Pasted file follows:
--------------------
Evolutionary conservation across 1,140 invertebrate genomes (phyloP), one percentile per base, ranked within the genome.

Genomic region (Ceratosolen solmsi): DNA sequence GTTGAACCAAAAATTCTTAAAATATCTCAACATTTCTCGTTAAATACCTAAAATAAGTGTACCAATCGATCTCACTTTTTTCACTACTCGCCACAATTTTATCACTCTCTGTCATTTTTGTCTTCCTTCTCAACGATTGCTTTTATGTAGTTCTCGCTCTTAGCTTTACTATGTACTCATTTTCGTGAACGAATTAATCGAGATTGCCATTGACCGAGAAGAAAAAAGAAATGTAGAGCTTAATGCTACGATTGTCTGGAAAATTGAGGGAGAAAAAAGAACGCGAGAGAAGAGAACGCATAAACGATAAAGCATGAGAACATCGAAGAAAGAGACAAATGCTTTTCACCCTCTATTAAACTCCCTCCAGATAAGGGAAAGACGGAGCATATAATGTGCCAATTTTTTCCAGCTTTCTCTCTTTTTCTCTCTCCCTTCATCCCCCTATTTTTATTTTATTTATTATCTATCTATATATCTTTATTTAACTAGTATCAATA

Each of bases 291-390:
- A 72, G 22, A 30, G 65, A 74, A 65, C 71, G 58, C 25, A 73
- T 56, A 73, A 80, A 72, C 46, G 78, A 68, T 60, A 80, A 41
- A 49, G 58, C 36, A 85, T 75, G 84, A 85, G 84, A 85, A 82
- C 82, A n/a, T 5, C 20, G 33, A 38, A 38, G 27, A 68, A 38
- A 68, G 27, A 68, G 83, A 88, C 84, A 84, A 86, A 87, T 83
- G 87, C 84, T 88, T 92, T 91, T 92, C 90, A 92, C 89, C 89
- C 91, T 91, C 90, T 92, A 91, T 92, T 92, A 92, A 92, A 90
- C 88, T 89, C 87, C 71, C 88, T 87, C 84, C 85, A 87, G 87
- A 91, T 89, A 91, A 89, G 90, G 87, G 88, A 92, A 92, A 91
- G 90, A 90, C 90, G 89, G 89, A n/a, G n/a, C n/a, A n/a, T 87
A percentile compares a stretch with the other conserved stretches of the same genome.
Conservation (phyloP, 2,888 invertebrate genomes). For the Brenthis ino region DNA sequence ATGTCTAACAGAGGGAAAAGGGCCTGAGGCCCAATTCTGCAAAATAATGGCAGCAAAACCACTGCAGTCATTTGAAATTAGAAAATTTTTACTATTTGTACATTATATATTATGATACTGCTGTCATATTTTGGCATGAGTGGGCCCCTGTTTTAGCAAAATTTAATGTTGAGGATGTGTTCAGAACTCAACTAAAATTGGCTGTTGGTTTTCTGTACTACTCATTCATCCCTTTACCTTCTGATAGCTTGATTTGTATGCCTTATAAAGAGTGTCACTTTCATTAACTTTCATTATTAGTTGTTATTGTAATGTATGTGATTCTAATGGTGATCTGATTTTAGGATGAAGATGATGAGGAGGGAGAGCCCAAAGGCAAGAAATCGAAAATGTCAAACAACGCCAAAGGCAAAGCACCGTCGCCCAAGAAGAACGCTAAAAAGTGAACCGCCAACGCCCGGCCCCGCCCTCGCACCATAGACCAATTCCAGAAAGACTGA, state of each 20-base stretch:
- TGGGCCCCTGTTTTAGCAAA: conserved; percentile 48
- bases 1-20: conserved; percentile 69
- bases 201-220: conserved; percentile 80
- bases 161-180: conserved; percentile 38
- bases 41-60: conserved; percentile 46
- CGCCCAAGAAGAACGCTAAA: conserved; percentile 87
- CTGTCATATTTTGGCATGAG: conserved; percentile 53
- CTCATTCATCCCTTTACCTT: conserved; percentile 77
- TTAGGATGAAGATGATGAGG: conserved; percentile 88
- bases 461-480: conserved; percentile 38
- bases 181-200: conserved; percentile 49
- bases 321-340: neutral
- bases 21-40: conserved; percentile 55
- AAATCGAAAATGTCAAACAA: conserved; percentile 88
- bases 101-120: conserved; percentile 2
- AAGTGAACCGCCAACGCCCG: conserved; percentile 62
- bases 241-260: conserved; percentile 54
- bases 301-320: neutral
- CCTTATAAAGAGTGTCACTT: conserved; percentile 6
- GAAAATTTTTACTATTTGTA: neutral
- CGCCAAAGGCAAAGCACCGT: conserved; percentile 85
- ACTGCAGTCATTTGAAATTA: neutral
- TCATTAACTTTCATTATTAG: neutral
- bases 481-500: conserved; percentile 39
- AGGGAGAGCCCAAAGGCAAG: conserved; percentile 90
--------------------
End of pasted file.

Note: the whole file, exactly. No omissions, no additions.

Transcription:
Evolutionary conservation across 1,140 invertebrate genomes (phyloP), one percentile per base, ranked within the genome.

Genomic region (Ceratosolen solmsi): DNA sequence GTTGAACCAAAAATTCTTAAAATATCTCAACATTTCTCGTTAAATACCTAAAATAAGTGTACCAATCGATCTCACTTTTTTCACTACTCGCCACAATTTTATCACTCTCTGTCATTTTTGTCTTCCTTCTCAACGATTGCTTTTATGTAGTTCTCGCTCTTAGCTTTACTATGTACTCATTTTCGTGAACGAATTAATCGAGATTGCCATTGACCGAGAAGAAAAAAGAAATGTAGAGCTTAATGCTACGATTGTCTGGAAAATTGAGGGAGAAAAAAGAACGCGAGAGAAGAGAACGCATAAACGATAAAGCATGAGAACATCGAAGAAAGAGACAAATGCTTTTCACCCTCTATTAAACTCCCTCCAGATAAGGGAAAGACGGAGCATATAATGTGCCAATTTTTTCCAGCTTTCTCTCTTTTTCTCTCTCCCTTCATCCCCCTATTTTTATTTTATTTATTATCTATCTATATATCTTTATTTAACTAGTATCAATA

Each of bases 291-390:
- A 72, G 22, A 30, G 65, A 74, A 65, C 71, G 58, C 25, A 73
- T 56, A 73, A 80, A 72, C 46, G 78, A 68, T 60, A 80, A 41
- A 49, G 58, C 36, A 85, T 75, G 84, A 85, G 84, A 85, A 82
- C 82, A n/a, T 5, C 20, G 33, A 38, A 38, G 27, A 68, A 38
- A 68, G 27, A 68, G 83, A 88, C 84, A 84, A 86, A 87, T 83
- G 87, C 84, T 88, T 92, T 91, T 92, C 90, A 92, C 89, C 89
- C 91, T 91, C 90, T 92, A 91, T 92, T 92, A 92, A 92, A 90
- C 88, T 89, C 87, C 71, C 88, T 87, C 84, C 85, A 87, G 87
- A 91, T 89, A 91, A 89, G 90, G 87, G 88, A 92, A 92, A 91
- G 90, A 90, C 90, G 89, G 89, A n/a, G n/a, C n/a, A n/a, T 87
A percentile compares a stretch with the other conserved stretches of the same genome.
Conservation (phyloP, 2,888 invertebrate genomes). For the Brenthis ino region DNA sequence ATGTCTAACAGAGGGAAAAGGGCCTGAGGCCCAATTCTGCAAAATAATGGCAGCAAAACCACTGCAGTCATTTGAAATTAGAAAATTTTTACTATTTGTACATTATATATTATGATACTGCTGTCATATTTTGGCATGAGTGGGCCCCTGTTTTAGCAAAATTTAATGTTGAGGATGTGTTCAGAACTCAACTAAAATTGGCTGTTGGTTTTCTGTACTACTCATTCATCCCTTTACCTTCTGATAGCTTGATTTGTATGCCTTATAAAGAGTGTCACTTTCATTAACTTTCATTATTAGTTGTTATTGTAATGTATGTGATTCTAATGGTGATCTGATTTTAGGATGAAGATGATGAGGAGGGAGAGCCCAAAGGCAAGAAATCGAAAATGTCAAACAACGCCAAAGGCAAAGCACCGTCGCCCAAGAAGAACGCTAAAAAGTGAACCGCCAACGCCCGGCCCCGCCCTCGCACCATAGACCAATTCCAGAAAGACTGA, state of each 20-base stretch:
- TGGGCCCCTGTTTTAGCAAA: conserved; percentile 48
- bases 1-20: conserved; percentile 69
- bases 201-220: conserved; percentile 80
- bases 161-180: conserved; percentile 38
- bases 41-60: conserved; percentile 46
- CGCCCAAGAAGAACGCTAAA: conserved; percentile 87
- CTGTCATATTTTGGCATGAG: conserved; percentile 53
- CTCATTCATCCCTTTACCTT: conserved; percentile 77
- TTAGGATGAAGATGATGAGG: conserved; percentile 88
- bases 461-480: conserved; percentile 38
- bases 181-200: conserved; percentile 49
- bases 321-340: neutral
- bases 21-40: conserved; percentile 55
- AAATCGAAAATGTCAAACAA: conserved; percentile 88
- bases 101-120: conserved; percentile 2
- AAGTGAACCGCCAACGCCCG: conserved; percentile 62
- bases 241-260: conserved; percentile 54
- bases 301-320: neutral
- CCTTATAAAGAGTGTCACTT: conserved; percentile 6
- GAAAATTTTTACTATTTGTA: neutral
- CGCCAAAGGCAAAGCACCGT: conserved; percentile 85
- ACTGCAGTCATTTGAAATTA: neutral
- TCATTAACTTTCATTATTAG: neutral
- bases 481-500: conserved; percentile 39
- AGGGAGAGCCCAAAGGCAAG: conserved; percentile 90